However, an 1869 Richmond City Directory shows a Richard W. Robertson as a carpenter living on Church near High. The same directory also shows an Alexander Robertson, carpenter, living on High near Church.
A R.W. Robinson appears in the Richmond, Henrico County 1880 census, age (looks like) 49. R. W. is married and his occupation is carpenter. Also in the household were: his wife Mary, age 53; (looks like) Char (probably for Charles), male, age 23, carpenter, son; Wm., age 21, blacksmith, son (likely my grandfather); and Virginia, age 20, daughter. City directory information indicates that Richard W. Robertson, carpenter, was living at 610 China Street in Richmond.
However, an 1881 Richmond City Directory shows a Richard W. Robertson as carpenter at 629 Howard and Alexander Robertson at the same address. This information, along with much more, supports the connection between Richard W. and Alexander Robertson.
Richard W. Robertson, age 68, born July 1831, appears in the 1900 Richmond Census, living at 726 First Street, Richmond. His wife is Mary A. Robertson, born February 1825. They lived in a rented house. Mary indicated she had given birth to six children, and four were still living. Richard and Mary were married in 1855. Both of their parents were listed as being born in Virginia. Richard listed his occupation as carpenter, and both Richard and Mary could read and write.
In the 1910 Richmond census, R. W. (age 79) and M. A. (age 85) were living with Mary A. Owens. A Mary A. Owens son, Vernon R., age 22, and a daughter, Gladys, age 16, were also living in the household. The son is listed as a machinist. Apparently, Mary A. Owens was without husband in 1910. This Mary A. Owens is almost certainly the R.W. and M.A. first child, born in Chesterfield County in January 1856, described above.
No Vernon Owens could be found in the Virginia 1920 census, but a Vernon Owens, born in Virginia, and age 32 (birthplace and age agreeing with Mary Owens’ son, Vernon), was living, as a boarder, in Akron, Ohio.
No Richard W. or R.W. or Mary A. (M.A.) Robertson could be found in the 1920 Richmond census. Both died prior to 1920.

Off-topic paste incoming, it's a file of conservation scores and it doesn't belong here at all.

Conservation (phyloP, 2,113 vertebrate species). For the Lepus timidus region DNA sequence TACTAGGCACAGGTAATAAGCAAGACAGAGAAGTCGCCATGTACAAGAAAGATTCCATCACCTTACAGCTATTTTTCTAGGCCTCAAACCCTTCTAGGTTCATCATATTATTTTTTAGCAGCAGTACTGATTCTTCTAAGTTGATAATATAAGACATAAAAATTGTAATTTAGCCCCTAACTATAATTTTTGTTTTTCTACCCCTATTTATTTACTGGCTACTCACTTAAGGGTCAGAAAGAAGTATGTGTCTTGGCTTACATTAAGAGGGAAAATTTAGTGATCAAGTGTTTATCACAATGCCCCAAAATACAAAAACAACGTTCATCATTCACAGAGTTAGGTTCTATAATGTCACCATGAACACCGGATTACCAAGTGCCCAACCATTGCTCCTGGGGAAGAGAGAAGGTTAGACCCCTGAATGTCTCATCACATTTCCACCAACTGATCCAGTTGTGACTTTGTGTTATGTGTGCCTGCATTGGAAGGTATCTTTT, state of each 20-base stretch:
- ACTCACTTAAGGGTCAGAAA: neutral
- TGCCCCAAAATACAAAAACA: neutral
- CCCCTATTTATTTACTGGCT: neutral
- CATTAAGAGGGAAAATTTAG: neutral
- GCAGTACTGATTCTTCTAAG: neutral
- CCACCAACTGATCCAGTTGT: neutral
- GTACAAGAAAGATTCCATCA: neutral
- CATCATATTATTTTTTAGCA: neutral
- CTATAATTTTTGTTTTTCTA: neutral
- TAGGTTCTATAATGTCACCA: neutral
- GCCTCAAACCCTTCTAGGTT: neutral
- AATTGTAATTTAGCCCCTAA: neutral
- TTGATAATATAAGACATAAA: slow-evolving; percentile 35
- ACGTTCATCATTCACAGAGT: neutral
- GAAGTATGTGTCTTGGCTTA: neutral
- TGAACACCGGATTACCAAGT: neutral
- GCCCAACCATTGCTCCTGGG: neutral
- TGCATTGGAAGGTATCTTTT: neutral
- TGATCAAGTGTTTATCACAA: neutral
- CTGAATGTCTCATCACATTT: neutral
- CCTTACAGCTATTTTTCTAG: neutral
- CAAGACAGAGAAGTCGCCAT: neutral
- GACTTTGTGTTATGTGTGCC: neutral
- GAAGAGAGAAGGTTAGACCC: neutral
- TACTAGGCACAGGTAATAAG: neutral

According to my Mother, her father, William Robertson, had two sisters and a brother: Sissy, Mary Ann, and a name she could not remember for a brother. Mary Ann married an Owens and had Glades, Jean, Ohma, and Vernon. Sissy married a Charles Brown and had Richard and Allen. The brother lived on Grace St. at some time and William, her father, lived on Laurel St. at some time, according to my Mother. My Mother’s information is remarkably supportive of the rest of the information that is provided here on Richard W. Robertson and his family.
A death certificate shows that Richard W. Robertson died at age 87, on October 16, 1918, while at Grace Hospital in Richmond. The certificate shows that he was born in July 1831, in Virginia. His father was listed as Alex Robertson and his mother as Sallie Williams, both born in Virginia. At death, he lived at 302 Laurel St., Richmond. Apparently, from the certificate, the cause of death was an injury from a street accident involving a car. Whether he was a pedestrian, hit by a car, or a car’s occupant during the accident is unclear. The certificate informant was C. H. Robertson, one of Richard’s sons, who lived at 2218 Hanover Dr. Richard W. was buried at Hollywood Cemetery. The death certificate information is very consistent with other information provided here, in my family history.